Big Sam Lay steps into the spotlight for Muddy's signature "Got My Mojo Working;" with Billy Davenport supplanting him on drums, they'd adopt a different rhythmic approach to the tune (audible in the video above). "Mellow Down Easy" is taken at a faster clip than Little Walter's original, without its Latin flavor. Bloomfield's solo predicts Wayne Kramer and James Williamson while flashing some of the chops he'd also displayed on Dylan's Highway 61 Revisited. Side Two opens with "Screamin'," a gritty instrumental where everybody gets their licks in, and boasts two slow blues: the original "Our Love Is Drifting" and Little Walter's "Last Night" (Butterfield's best vocal here). Junior Parker's "Mystery Train" (on which Butterfield would later front The Band in Scorsese's The Last Waltz) chugs along as though Elvis Presley had never existed, and "Look Over Yonders Wall" takes things out with an Elmore-inspired fast shuffle.
For my money, East-West is one of the great albums of its time, on a par with the Animals' Animalization and the Blues Project's Projections. In '66 and '67, blues-based rock bands were starting to experiment with eclecticism and instrumental extemporization. On East-West, Bloomfield had traded in his Tele for a Les Paul, and his introductory solo on the minor-key "I've Got A Mind To Give Up Living" is a marvel of dynamics. Mark Naftalin played a lot of piano as well as organ, best heard on the Nawlins R&B classic "Get Out of My Life Woman." Butterfield's in fine voice and harp form throughout.
The album's arrangements are a lot more adventurous, taking a stop-start approach to Robert Johnson's "Walking Blues" and applying a vicious swing to Muddy's "Two Trains Running." Elvin Bishop's laconic vocal on "Never Say No" sounds like Ray Charles on cough syrup, while his solo on "Two Trains Running" is effectively understated in a different way. (I once saw Bishop open for the Marshall Tucker Band during his pre-"Fooled Around and Fell In Love" endearing hayseed phase; even then, his guitarisms packed heavy emotional guns, while seemingly teetering on the brink of chaos.) And yes, "Mary, Mary" is the same Michael Nesmith song later recorded by both the Monkees (!) and Run-DMC.
As great and as influential as those first two Butterfield LPs were, they sound like rock records in comparison with contemporary blues albums like Muddy Waters At Newport, Junior Wells' Hoodoo Man Blues, or even Muddy's Fathers and Sons (one of the more successful attempts at teaming blues originators with their rock progeny, the latter in this case including Butterfield and Bloomfield). Butterfield must have realized this and when Bloomfield quit him in '67, he reconfigured his band to compete with the horn-heavy outfits that B.B. and Albert King were bringing to the rock ballrooms and festivals of the time. To that end, he hired jazz musicians like drummer Phil Wilson and saxophonist Gene Dinwiddie, both veterans of Chicago's Association for the Advancement of Creative Musicians, and a white saxophonist from St. Louis, David Sanborn, who'd studied with with avant-gardists Roscoe Mitchell and Julius Hemphill.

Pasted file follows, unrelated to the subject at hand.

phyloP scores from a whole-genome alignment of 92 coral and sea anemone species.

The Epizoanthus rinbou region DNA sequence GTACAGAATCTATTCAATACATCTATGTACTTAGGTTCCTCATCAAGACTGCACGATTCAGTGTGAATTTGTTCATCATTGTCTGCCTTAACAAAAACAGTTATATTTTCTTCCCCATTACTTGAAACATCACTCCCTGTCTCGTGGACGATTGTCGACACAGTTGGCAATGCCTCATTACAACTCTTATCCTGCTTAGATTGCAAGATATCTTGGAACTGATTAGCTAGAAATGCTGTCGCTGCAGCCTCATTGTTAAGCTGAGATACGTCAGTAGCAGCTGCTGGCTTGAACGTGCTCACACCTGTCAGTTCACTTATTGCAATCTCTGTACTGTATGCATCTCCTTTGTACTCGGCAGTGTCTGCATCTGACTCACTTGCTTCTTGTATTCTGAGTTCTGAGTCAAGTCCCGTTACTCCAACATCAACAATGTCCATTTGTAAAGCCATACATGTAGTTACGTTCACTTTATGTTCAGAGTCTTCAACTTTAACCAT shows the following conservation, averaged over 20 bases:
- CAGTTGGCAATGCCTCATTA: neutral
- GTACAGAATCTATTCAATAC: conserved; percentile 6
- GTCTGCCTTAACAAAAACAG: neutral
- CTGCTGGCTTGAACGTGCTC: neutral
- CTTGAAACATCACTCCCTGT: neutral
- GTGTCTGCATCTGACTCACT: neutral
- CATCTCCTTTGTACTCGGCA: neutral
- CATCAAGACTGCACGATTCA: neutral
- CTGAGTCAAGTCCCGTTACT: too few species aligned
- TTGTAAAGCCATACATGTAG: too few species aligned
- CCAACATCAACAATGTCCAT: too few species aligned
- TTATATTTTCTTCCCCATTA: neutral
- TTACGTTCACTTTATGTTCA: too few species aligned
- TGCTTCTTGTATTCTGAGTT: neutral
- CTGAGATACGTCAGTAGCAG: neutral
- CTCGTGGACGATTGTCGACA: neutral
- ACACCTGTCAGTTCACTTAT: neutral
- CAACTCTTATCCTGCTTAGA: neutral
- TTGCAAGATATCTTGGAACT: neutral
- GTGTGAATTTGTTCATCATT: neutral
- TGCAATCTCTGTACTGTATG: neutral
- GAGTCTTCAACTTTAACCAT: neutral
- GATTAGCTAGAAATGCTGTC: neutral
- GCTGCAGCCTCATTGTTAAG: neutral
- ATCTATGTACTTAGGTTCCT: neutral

Butterfield played at both the '67 Monterey and '69 Woodstock festivals, although video from those performances remained in the can until the DVD era. (The catchy but unrepresentative "Love March" was included on the Woodstock soundtrack album.) My favorite recorded artifact of the post-Bloomfield Butterfield band is their 1971 live double album, recorded the previous year at L.A.'s Troubadour. To these feedback-scorched ears, the 1970 lineup stands in the same relation to their '65-'66 predecessors as Eric Burdon's War did to the Animals -- they're a lot more rhythmically assured and professional, grooving like a Stax revue on one tune, swinging like a jazz outfit on the next.
(Like Burdon, Butter was softened by acid, but unlike Burdon, he didn't have a string of hits to sustain his career like the one that keeps the diminutive Geordie expat pounding the boards to this very day. Instead, he developed a fondness for alcohol and hard drugs that, sadly, took him out way too young, at 44.)
While there's fine blues on Live -- a bravura workout on Little Walter's "Everything Going To Be Alright," a version of Charles Brown's "Driftin' and Driftin'" (a highlight of Butter's Monterey and Woodstock sets), and a "Born Under A Bad Sign" that's a showcase for B.B.-influenced guitarist Ralph Wash -- the album's great strengths are its jazzy and soulful numbers (the 6/8 "Love Disease," bassist Rod Hicks' proto-funk "The Boxer," the instrumental "Number Nine," the set-closing "So Far, So Good"). Butterfield even nurdles a little on electric piano on the gospel-blues "Get Together Again." The video below captures a performance from around the same time. Dig it.